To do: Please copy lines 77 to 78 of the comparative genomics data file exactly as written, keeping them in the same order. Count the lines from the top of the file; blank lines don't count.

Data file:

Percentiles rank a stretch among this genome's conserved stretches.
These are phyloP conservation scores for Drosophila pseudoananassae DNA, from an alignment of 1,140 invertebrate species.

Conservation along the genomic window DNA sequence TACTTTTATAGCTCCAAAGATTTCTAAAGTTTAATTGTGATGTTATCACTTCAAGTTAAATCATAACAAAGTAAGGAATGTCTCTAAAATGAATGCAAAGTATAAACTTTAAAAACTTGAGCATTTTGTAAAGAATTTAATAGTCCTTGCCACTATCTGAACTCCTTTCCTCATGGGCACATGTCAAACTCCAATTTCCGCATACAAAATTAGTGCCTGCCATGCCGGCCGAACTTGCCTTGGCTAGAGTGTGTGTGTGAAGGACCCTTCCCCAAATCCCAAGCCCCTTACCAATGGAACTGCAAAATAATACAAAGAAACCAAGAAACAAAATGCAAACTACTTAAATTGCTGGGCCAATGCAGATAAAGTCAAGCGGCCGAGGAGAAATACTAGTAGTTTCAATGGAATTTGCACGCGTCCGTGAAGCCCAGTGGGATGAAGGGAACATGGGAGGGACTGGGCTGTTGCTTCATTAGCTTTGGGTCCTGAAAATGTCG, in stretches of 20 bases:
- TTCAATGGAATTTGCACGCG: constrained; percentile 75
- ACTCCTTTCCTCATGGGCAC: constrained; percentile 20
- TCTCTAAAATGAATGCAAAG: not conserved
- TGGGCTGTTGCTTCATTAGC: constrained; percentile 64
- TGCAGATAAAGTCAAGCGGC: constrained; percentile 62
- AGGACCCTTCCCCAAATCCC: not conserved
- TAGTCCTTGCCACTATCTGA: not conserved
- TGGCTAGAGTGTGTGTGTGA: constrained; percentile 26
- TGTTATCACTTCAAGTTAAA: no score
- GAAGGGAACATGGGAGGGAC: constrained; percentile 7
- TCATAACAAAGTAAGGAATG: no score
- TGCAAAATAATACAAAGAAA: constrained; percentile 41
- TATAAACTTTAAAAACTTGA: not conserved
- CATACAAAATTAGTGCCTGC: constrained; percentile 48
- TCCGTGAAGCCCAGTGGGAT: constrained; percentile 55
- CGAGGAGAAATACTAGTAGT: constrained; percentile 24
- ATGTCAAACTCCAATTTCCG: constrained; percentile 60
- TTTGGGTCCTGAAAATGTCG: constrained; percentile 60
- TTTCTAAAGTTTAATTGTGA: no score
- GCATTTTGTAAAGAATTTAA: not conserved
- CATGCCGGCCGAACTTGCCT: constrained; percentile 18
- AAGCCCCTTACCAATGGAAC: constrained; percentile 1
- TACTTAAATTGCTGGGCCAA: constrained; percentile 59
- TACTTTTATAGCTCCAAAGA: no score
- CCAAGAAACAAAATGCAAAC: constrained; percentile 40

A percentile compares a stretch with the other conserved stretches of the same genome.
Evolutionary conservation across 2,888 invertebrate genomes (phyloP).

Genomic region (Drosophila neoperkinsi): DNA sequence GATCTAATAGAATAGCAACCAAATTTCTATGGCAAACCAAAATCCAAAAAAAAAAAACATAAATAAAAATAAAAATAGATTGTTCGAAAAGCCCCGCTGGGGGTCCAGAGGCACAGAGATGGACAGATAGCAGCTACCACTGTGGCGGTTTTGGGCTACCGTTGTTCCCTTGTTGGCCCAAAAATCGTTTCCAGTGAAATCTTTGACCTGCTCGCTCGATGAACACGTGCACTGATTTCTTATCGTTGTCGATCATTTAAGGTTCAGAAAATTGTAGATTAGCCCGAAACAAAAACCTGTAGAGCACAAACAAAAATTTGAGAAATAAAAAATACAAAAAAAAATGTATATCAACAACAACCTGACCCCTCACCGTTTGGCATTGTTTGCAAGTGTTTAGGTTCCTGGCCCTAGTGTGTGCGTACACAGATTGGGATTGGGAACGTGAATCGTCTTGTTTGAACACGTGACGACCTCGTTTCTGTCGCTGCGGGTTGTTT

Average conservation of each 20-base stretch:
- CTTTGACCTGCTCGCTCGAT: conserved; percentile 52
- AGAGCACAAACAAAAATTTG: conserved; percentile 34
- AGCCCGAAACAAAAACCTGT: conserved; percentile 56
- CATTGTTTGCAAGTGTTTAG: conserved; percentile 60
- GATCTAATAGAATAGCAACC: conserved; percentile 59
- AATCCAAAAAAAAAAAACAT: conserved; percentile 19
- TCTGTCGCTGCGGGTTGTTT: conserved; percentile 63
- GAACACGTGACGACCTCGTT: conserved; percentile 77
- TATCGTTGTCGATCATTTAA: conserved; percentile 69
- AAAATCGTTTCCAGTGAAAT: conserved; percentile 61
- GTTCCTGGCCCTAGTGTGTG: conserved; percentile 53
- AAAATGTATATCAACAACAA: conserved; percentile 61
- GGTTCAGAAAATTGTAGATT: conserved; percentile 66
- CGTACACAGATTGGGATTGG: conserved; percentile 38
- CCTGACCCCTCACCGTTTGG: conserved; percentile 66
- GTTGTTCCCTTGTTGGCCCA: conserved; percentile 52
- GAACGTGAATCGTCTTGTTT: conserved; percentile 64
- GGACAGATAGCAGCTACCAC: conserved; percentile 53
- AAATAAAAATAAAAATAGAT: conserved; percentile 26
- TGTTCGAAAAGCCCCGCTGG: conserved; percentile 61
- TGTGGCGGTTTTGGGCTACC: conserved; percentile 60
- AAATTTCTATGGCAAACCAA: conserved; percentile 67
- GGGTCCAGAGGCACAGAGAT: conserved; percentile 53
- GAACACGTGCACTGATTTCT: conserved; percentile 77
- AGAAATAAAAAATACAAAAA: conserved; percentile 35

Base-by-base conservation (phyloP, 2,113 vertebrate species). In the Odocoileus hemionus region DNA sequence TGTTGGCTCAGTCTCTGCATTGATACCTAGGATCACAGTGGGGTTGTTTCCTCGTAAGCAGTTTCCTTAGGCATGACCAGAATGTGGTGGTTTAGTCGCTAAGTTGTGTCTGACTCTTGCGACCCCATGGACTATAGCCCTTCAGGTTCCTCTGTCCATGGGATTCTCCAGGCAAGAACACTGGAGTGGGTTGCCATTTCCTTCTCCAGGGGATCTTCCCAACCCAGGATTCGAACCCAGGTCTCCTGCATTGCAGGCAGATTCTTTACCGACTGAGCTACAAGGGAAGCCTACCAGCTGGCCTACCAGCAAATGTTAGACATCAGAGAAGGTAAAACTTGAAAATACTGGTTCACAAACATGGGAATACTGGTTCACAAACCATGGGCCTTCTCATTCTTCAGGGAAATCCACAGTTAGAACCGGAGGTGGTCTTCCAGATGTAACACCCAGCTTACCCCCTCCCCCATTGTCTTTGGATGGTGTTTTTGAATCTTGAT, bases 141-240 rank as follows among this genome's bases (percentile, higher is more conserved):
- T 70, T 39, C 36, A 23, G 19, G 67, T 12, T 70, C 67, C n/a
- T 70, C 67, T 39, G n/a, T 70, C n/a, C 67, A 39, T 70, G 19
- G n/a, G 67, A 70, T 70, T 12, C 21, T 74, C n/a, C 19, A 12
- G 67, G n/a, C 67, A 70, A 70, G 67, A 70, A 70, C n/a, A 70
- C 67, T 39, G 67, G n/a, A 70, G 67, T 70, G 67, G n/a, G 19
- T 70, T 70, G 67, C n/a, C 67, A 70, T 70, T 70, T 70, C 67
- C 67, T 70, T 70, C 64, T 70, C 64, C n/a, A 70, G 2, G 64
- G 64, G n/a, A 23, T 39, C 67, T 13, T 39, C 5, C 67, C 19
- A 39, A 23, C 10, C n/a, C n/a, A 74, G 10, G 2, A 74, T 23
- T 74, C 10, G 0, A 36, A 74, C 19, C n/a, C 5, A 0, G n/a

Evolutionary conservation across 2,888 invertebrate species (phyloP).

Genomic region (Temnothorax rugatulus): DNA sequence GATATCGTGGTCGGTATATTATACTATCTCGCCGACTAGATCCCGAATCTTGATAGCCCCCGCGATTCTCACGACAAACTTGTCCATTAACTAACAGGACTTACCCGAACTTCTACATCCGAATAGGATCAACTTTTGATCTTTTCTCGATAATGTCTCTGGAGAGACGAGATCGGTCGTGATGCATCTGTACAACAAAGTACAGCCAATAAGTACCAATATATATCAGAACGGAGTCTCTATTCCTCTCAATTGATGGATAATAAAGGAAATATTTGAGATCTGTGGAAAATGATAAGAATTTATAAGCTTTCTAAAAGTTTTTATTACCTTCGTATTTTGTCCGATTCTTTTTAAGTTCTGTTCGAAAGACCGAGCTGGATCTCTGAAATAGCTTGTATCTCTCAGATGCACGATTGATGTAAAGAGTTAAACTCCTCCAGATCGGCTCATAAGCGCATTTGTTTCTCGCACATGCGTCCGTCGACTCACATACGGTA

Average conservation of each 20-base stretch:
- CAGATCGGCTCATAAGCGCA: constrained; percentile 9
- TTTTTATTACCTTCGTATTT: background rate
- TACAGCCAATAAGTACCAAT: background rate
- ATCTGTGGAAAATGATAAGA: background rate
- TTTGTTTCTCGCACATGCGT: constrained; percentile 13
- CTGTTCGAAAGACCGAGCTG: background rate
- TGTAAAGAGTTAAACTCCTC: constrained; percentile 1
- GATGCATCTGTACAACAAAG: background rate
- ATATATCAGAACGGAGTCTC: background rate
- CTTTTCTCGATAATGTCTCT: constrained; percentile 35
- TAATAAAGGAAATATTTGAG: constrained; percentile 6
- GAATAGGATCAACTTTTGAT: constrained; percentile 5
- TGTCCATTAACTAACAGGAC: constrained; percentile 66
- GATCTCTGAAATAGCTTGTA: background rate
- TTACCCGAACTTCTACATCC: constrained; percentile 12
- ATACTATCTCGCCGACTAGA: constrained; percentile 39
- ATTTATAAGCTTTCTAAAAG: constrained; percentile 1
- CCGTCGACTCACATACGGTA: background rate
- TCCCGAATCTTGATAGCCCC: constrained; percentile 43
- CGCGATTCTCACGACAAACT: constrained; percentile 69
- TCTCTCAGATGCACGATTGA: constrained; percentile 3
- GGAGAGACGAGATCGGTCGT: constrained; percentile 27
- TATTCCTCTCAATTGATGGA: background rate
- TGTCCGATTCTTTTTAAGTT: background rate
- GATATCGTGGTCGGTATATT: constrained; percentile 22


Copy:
- CTGTTCGAAAGACCGAGCTG: background rate
- TGTAAAGAGTTAAACTCCTC: constrained; percentile 1